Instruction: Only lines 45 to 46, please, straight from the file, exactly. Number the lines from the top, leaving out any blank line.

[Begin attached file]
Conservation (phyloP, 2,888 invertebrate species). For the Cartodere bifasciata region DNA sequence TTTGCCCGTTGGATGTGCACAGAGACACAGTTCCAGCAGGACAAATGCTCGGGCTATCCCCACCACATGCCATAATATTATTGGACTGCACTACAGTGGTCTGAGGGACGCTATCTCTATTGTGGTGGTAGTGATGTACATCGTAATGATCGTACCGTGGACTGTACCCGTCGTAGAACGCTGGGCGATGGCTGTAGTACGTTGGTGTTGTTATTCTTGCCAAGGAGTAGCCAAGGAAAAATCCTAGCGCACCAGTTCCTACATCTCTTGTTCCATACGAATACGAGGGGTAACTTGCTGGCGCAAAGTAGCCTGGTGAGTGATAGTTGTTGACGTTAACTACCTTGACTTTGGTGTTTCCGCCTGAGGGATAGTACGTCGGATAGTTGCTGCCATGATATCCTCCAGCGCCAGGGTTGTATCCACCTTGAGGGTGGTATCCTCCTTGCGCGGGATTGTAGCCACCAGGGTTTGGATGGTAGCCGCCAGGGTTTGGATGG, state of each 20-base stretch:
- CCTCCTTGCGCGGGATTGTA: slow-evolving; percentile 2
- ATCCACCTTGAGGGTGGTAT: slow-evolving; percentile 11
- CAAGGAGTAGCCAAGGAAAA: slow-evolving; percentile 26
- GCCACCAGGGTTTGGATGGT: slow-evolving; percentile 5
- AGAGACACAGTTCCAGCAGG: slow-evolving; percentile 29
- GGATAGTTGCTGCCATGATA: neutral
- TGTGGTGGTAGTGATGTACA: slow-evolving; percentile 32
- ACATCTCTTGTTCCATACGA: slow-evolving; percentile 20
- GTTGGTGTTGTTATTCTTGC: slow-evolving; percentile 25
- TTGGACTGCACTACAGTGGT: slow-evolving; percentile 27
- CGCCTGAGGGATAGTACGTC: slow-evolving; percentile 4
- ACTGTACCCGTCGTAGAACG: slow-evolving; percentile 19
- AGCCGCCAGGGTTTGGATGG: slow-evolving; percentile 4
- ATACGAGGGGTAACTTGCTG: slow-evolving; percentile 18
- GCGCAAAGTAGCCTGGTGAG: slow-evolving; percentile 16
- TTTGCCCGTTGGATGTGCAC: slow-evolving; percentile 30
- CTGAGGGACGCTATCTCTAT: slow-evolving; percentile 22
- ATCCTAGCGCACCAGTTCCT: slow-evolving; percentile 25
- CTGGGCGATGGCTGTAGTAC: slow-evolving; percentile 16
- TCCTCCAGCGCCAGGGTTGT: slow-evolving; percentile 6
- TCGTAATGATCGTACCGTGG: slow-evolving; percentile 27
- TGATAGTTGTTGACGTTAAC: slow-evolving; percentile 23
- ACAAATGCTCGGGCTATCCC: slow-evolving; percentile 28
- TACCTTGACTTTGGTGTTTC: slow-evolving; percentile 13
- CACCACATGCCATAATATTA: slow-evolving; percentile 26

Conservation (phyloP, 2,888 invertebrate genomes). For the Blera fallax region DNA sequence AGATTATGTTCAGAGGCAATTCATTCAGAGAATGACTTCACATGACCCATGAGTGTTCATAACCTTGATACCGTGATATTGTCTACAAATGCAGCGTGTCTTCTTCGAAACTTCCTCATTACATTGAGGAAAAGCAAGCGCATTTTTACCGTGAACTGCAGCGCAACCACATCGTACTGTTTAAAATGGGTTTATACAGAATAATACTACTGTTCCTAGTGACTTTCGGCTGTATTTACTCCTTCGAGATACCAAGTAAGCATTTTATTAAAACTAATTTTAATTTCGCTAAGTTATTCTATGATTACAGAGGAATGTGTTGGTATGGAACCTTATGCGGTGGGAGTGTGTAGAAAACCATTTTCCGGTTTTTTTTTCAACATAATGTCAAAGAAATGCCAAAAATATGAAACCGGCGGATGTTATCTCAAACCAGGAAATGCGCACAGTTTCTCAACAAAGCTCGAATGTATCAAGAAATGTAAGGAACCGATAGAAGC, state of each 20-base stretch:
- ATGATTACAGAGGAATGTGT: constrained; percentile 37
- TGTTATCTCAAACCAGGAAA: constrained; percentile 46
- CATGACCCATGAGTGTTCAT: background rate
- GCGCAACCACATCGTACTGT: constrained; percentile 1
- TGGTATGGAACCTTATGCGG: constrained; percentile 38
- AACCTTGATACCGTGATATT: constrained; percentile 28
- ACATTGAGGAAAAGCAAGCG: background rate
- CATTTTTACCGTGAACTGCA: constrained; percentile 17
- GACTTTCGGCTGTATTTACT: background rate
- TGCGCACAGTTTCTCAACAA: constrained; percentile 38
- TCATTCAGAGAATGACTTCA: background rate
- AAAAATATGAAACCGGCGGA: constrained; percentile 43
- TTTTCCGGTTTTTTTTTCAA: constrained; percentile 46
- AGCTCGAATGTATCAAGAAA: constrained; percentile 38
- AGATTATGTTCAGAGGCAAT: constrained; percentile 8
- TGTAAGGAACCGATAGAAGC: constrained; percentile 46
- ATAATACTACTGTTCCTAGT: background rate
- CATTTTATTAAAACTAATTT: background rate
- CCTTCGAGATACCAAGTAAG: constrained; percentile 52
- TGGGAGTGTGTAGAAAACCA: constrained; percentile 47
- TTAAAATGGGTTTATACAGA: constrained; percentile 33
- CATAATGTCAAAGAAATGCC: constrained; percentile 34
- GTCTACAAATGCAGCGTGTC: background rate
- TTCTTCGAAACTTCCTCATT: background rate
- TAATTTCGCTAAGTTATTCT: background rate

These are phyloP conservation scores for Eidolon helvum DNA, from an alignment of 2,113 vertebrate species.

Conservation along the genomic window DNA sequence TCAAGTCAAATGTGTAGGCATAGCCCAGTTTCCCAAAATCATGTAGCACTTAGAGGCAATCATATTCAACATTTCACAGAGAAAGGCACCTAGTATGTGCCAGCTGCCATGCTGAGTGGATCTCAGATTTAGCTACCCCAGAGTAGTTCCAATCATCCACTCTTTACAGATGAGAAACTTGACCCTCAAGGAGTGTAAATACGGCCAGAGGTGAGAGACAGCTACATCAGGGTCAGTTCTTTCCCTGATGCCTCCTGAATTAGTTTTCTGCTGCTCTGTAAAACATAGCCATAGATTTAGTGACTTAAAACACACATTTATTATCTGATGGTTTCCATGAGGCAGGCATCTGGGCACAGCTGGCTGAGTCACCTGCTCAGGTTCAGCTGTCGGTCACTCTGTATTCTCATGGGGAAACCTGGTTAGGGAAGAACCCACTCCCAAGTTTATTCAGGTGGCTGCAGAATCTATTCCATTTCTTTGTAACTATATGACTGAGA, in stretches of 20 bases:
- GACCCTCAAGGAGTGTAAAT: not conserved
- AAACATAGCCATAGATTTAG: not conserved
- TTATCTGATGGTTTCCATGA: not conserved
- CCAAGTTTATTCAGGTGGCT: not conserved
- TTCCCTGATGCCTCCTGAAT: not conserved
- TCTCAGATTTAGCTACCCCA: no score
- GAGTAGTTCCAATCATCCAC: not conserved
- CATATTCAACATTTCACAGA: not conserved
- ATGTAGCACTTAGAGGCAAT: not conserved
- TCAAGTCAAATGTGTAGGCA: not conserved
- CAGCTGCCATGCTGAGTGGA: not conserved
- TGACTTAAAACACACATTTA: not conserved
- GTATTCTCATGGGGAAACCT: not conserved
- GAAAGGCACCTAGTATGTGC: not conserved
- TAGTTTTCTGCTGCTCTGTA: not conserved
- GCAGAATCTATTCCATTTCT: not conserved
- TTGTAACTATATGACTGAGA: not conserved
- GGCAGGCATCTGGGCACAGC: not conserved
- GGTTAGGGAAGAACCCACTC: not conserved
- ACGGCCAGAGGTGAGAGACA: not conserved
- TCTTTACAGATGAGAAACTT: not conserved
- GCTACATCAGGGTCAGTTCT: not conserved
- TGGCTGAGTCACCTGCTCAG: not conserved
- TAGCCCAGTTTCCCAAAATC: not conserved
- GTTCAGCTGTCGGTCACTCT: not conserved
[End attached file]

- CATTTTATTAAAACTAATTT: background rate
- CCTTCGAGATACCAAGTAAG: constrained; percentile 52